Blood clot concerns related to AstraZeneca vaccine not present in U.S. trials, UW Health says
MILWAUKEE (CBS 58) -- Dr. Bill Hartman heads the UW Health AstraZeneca clinical trial.
As the trial's principal investigator, he said none of their nearly 400 patients developed blood clots.
Concern of blood clots has caused several countries in Europe to suspend administering the vaccine. Hartman said 35 patients developed clots of the 17 million who received the vaccine globally.
“This is a very small percentage overall," Hartman said. "Smaller than what you would expect in the general public. But enough that the general public has decided to take a pause.”
Astrazeneca has not applied for FDA approval yet. Lisa Grabert, with the Marquette College of Nursing, said the company’s initial research didn’t align with the U.S. emphasis on vaccinating the elderly.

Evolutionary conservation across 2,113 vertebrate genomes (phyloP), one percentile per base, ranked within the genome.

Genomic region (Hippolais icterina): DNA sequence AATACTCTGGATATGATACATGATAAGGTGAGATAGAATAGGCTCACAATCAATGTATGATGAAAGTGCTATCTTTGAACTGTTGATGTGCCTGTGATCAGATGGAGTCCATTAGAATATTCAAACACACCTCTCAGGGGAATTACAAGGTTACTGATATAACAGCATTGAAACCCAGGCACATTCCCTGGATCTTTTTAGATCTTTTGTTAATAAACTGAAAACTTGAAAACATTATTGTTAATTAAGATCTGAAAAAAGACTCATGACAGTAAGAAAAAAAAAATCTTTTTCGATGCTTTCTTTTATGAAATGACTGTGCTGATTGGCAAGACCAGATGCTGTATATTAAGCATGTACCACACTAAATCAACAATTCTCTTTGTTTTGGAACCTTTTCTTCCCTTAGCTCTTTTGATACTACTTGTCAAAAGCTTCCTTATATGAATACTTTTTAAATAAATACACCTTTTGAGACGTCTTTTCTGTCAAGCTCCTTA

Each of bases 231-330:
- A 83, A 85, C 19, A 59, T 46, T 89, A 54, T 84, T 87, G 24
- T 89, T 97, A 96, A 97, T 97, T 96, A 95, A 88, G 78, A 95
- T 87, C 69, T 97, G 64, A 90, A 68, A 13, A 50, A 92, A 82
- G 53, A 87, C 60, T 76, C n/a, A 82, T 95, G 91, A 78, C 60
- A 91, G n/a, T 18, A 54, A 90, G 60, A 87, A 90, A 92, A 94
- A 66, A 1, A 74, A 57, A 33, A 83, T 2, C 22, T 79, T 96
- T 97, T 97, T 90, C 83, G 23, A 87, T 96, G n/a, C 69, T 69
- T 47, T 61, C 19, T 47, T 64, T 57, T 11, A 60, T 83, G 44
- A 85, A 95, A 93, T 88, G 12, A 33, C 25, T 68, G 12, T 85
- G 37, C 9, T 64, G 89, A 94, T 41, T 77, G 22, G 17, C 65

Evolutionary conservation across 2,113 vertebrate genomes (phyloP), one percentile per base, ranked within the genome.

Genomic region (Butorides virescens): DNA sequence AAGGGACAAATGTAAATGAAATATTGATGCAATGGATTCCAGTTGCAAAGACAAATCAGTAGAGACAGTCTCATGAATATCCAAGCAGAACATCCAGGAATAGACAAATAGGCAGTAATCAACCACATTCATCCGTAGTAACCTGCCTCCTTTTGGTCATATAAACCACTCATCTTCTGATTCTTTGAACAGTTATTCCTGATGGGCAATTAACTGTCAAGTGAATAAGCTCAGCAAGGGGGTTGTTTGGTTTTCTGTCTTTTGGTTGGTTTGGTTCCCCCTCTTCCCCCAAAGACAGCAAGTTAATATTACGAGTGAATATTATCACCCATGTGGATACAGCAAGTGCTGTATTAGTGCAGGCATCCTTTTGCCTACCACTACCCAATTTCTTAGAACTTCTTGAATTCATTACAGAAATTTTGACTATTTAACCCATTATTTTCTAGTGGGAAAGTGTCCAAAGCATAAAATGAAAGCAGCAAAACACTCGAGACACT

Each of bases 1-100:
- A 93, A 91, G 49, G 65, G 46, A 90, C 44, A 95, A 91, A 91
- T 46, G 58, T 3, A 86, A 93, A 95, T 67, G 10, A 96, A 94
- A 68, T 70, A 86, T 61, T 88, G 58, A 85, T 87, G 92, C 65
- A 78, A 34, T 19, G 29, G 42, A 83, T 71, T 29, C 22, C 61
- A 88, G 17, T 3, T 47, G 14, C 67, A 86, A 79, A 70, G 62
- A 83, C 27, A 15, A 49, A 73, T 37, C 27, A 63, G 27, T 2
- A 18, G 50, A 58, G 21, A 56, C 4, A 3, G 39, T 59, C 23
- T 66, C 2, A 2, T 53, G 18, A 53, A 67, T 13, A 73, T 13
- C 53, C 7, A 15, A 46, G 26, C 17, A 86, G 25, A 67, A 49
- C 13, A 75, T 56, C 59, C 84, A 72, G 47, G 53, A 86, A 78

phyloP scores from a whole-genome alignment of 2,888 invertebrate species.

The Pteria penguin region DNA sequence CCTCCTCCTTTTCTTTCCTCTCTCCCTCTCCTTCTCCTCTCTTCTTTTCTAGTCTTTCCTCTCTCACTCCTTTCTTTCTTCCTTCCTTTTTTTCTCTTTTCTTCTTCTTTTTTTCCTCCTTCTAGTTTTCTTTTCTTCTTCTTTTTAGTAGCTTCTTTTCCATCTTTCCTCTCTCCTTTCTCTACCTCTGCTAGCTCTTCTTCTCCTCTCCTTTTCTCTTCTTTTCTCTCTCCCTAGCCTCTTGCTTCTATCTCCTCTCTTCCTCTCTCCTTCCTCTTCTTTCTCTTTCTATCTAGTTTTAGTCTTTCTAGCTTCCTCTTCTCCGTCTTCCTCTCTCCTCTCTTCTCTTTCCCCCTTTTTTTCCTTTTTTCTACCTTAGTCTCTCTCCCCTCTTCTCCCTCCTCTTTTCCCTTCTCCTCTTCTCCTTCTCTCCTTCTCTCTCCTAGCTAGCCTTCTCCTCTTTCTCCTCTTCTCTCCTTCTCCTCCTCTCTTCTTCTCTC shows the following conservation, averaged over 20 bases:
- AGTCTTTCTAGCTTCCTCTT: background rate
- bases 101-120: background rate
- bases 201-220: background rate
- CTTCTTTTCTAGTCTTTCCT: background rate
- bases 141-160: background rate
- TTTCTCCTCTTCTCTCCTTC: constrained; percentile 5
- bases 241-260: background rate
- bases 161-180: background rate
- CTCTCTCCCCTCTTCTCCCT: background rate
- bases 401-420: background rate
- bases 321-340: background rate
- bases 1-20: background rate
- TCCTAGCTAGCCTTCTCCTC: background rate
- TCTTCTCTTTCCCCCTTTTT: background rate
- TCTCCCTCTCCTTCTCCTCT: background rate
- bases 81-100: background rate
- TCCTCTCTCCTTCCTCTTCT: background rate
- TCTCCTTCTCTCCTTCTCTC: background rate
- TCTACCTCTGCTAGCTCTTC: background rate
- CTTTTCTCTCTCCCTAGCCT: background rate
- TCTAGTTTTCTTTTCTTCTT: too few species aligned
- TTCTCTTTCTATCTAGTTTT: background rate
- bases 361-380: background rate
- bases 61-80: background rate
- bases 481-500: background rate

“That’s part of why they weren’t necessarily ready for U.S. approval, because that’s a really important population in the United States," Grabert said. "That’s been one of our first priority populations.”
UW Health joined other trials in recently sending results from the 31 thousand U.S. participants to AstraZeneca, which Hartman said should help answer questions about the 65 and older group.
“That has been given to them, so I would anticipate in the next couple of weeks getting a report indicating what the efficacy was in the United States,” Hartman said.
Grabert said that puts it on track for U.S. use in about a month.
She says the current issues in Europe show there are benefits to the United States' methodical approach toward vaccine approval.
“When you kind of rush the process a little bit, these kind of unintended consequences might come up, and it’s really unfortunate.”
The Biden administration is sitting on more than 10 million AstraZeneca vaccines. If it is approved, those could be rolled out almost immediately.